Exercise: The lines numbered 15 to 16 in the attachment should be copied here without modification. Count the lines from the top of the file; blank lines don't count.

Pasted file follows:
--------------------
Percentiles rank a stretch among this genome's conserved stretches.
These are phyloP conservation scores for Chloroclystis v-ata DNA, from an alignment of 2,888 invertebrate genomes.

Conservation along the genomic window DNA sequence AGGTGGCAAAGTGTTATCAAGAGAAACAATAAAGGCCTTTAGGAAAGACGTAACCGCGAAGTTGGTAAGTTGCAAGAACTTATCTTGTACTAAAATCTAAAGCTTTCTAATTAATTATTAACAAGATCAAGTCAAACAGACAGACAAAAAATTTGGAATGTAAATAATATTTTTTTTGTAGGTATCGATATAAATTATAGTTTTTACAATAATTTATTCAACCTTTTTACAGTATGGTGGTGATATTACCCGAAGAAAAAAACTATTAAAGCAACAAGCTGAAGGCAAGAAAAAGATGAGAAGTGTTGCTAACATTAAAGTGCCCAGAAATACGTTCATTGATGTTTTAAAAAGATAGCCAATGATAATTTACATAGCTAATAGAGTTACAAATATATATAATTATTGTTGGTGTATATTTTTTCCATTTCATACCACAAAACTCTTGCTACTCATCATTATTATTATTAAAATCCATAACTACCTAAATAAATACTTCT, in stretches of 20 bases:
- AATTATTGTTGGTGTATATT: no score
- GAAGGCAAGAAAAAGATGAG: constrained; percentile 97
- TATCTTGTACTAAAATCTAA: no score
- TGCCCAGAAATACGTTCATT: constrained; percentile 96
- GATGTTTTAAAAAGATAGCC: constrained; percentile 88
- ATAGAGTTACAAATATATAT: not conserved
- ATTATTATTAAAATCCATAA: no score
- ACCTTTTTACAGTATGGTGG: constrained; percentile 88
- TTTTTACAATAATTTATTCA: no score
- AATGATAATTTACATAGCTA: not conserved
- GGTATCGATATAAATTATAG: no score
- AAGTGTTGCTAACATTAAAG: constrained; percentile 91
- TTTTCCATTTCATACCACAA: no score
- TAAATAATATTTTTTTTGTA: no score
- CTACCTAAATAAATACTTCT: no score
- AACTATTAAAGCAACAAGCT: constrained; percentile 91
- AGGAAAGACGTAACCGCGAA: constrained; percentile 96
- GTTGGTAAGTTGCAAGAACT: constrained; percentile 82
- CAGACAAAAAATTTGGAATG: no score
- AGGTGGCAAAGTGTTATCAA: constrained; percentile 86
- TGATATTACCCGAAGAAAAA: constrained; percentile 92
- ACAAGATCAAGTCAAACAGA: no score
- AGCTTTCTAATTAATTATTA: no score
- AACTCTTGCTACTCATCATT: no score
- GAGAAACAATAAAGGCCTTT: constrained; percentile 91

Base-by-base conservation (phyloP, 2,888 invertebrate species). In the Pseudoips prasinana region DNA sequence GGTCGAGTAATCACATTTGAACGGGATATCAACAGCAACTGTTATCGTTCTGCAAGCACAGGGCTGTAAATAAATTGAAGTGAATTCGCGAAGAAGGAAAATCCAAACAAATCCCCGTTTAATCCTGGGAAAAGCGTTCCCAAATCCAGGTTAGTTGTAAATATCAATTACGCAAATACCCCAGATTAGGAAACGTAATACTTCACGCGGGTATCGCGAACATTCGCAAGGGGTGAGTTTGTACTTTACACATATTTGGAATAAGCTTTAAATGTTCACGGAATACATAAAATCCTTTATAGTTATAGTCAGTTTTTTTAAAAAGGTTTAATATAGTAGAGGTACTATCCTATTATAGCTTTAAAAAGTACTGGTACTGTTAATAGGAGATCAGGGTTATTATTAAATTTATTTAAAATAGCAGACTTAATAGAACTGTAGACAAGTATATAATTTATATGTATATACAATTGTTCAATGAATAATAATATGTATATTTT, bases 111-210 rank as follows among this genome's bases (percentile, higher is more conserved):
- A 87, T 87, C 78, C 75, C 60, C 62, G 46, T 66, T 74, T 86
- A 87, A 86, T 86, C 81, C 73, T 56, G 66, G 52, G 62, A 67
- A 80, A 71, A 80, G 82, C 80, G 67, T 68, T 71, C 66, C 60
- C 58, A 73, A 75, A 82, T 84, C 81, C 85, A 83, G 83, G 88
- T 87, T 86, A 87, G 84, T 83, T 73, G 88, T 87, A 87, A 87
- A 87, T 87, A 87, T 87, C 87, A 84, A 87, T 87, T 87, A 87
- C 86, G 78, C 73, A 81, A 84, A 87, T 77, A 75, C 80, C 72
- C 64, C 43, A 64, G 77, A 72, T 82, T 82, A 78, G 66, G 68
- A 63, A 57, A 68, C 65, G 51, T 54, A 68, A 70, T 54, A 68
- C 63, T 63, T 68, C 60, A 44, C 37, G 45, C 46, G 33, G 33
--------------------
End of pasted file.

- AAGTGTTGCTAACATTAAAG: constrained; percentile 91
- TTTTCCATTTCATACCACAA: no score